What is “vertigo”?
Vertigo is a symptom, not a diagnosis. Vertigo is defined as the hallucination of motion. These motions can be “objective” — the patient perceives movement of the environment, or “subjective” — the patient perceives an internal sense of motion.
Objective vertigo is nearly always related to problems of the inner ear or the ear’s complex connections to the central nervous system. Subjective vertigo can be ear-related as well but can also have numerous other causes.
What can be done about my vertigo?
The first step to solving the problem of vertigo is obtaining the correct diagnosis. This is often a complicated process. The history and physical examination remain the most important elements of the evaluation. Additionally, nearly all patients should undergo hearing testing to help evaluate inner ear function. Some patients may also require other audiological testing such as brainstem auditory evoked response testing (BAER), otoacoustic emissions (OAEs), electrocochleography (ECoG) and electro-or videonystagmography (ENG or VNG). Occasionally, radiological studies such as CT or MRI may be requested as well.
Not every patient requires every test.
The specialist analyzes the information gathered from the history and physical examination as well as the various diagnostic studies in order to determine the diagnosis.
The treatment options vary greatly with the specific diagnosis. Some available treatments include: dietary changes, oral medications, instillation of medication into the middle ear, positional maneuvers, vestibular rehabilitation (specialized physical therapy), and surgery.
Balance problems are extremely common, particularly in senior citizens. Falls are among the leading causes of fatal and non-fatal injuries in the elderly.
Our balance depends mostly on the function of 3 systems:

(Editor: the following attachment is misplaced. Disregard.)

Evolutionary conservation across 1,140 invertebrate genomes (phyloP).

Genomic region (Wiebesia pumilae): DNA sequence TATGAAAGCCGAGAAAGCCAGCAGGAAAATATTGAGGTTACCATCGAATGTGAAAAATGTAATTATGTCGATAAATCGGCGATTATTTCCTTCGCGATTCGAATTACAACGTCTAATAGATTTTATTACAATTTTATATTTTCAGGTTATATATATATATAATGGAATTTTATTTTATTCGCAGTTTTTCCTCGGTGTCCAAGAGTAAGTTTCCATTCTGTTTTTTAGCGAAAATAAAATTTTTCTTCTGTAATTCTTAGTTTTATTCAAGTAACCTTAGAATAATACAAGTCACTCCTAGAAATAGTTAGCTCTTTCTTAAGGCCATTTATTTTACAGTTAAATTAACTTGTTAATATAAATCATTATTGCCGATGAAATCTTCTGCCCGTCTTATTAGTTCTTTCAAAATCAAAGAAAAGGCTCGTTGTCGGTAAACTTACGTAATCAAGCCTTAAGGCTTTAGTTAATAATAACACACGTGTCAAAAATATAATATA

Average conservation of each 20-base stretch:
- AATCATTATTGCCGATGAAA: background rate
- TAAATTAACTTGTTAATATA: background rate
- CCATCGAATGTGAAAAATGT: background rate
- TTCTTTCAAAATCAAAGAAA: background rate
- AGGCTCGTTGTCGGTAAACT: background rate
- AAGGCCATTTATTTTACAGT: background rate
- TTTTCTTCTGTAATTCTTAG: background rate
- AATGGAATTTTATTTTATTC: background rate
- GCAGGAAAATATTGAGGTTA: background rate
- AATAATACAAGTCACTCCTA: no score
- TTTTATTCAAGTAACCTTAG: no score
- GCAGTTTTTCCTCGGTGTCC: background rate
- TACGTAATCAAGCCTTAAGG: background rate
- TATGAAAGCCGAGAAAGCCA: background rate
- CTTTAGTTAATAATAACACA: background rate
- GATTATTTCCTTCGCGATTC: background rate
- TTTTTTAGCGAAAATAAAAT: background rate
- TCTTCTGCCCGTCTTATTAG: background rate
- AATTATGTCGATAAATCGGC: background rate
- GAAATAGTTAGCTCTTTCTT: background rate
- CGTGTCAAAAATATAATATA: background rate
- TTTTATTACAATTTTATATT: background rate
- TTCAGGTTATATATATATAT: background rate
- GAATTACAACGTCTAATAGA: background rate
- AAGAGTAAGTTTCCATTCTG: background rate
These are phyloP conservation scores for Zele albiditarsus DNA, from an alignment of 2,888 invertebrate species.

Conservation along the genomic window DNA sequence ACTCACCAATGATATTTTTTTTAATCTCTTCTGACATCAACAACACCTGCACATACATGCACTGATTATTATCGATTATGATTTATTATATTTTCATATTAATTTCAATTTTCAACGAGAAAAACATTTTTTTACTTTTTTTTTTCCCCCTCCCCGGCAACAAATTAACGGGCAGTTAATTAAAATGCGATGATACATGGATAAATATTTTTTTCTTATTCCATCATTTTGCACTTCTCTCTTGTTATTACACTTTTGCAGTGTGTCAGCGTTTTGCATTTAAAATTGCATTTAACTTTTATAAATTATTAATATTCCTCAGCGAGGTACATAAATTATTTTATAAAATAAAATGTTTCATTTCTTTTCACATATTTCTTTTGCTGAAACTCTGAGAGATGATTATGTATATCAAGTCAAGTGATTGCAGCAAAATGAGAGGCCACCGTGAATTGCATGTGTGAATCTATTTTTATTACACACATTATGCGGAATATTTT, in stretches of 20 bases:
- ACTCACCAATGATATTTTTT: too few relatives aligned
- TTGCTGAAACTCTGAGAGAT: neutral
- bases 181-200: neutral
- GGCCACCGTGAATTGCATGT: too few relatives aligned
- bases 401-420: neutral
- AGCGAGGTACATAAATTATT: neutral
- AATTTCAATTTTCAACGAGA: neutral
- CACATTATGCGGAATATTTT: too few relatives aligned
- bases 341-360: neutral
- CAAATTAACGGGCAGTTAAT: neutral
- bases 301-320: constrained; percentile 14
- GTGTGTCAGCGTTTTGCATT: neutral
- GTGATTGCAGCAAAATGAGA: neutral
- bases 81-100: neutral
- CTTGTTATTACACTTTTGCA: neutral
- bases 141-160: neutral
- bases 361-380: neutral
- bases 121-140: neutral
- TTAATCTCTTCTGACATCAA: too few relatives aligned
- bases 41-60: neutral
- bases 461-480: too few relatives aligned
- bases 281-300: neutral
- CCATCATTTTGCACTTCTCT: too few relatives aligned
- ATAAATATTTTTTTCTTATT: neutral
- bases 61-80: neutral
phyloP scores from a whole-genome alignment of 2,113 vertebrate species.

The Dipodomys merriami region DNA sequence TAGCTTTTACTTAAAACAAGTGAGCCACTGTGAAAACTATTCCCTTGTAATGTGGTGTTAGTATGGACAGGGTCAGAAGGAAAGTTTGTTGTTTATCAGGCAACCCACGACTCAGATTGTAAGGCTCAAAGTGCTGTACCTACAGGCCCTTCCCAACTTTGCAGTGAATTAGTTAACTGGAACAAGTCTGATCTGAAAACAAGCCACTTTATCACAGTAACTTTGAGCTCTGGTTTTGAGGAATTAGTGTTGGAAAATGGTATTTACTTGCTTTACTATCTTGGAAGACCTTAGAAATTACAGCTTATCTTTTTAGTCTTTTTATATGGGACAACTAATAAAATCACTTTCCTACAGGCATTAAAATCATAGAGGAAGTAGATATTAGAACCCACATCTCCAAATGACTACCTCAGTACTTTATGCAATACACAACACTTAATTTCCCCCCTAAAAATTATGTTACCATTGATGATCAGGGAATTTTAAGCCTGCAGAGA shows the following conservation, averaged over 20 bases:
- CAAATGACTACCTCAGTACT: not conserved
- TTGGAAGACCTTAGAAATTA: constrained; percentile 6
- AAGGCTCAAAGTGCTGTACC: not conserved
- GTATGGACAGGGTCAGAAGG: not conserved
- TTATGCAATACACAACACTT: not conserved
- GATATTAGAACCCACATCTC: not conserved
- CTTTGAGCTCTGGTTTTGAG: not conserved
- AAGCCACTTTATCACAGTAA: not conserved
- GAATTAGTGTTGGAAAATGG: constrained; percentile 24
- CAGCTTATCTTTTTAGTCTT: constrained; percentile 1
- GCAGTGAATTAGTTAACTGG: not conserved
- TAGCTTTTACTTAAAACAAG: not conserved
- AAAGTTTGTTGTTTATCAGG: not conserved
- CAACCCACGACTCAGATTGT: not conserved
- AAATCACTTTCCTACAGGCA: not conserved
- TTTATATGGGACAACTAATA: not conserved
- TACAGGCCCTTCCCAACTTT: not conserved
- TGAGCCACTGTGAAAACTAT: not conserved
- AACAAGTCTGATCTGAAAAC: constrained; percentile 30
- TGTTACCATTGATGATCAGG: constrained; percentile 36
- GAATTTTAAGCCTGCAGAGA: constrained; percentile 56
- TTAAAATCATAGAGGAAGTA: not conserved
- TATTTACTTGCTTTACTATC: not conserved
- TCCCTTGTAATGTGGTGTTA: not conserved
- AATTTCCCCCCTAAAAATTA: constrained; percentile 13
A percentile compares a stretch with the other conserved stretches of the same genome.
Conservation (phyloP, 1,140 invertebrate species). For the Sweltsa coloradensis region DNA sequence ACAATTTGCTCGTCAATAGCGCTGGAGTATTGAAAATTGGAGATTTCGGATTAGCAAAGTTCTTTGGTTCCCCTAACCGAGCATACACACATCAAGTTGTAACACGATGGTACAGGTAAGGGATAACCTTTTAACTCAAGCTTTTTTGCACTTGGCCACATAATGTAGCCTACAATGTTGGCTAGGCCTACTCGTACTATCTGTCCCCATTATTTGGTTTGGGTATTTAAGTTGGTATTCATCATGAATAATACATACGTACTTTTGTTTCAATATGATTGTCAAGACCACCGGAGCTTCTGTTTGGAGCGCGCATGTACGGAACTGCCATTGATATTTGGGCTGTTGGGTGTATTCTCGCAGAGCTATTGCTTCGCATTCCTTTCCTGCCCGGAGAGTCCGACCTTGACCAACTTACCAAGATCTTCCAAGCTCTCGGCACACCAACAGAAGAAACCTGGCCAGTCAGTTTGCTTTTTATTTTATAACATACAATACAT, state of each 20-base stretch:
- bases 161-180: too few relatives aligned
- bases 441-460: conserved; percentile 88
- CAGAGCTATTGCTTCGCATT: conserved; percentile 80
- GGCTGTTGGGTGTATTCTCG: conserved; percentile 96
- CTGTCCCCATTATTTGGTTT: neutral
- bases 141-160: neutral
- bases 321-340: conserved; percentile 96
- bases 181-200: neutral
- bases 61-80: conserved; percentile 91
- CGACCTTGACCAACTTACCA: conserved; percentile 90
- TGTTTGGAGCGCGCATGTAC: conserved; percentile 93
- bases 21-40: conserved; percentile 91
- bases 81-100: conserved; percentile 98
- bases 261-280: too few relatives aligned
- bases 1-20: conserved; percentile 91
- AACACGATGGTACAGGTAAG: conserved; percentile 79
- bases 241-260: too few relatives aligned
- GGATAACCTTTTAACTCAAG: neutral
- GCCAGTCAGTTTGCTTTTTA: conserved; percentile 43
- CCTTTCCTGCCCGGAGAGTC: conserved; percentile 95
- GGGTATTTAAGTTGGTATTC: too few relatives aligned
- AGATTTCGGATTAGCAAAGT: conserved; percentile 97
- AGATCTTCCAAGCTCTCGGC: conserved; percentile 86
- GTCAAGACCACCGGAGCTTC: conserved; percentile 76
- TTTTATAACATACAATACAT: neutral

Our eyes give us important information in reference to our orientation, position, and movement relative to our environment.
2. Proprioception (position sense)
Provides information regarding our orientation relative to gravity. When a person leans, he should be able to feel the shift in pressure of his feet against the floor. Similarly, there should be some detection of leaning in the muscles of the trunk.
The inner ear balance system is responsible for maintaining balance and equilibrium, particularly during motion.
In general, if there is weakness in one of these systems, the remaining 2 systems should allow the individual to compensate and to maintain balance under most conditions. If the weakness in one system is overwhelming, or if there is weakness in more than one system, imbalance may result. There are numerous other health, fitness and environmental factors that can that can contribute to balance disorders.
The primary goals of the balance evaluation are to determine which of these systems is contributing to the imbalance and to determine if there is an underlying disorder that requires treatment.
In nearly all cases, measures can be taken to help improve balance and to reduce the risks of falls and injury.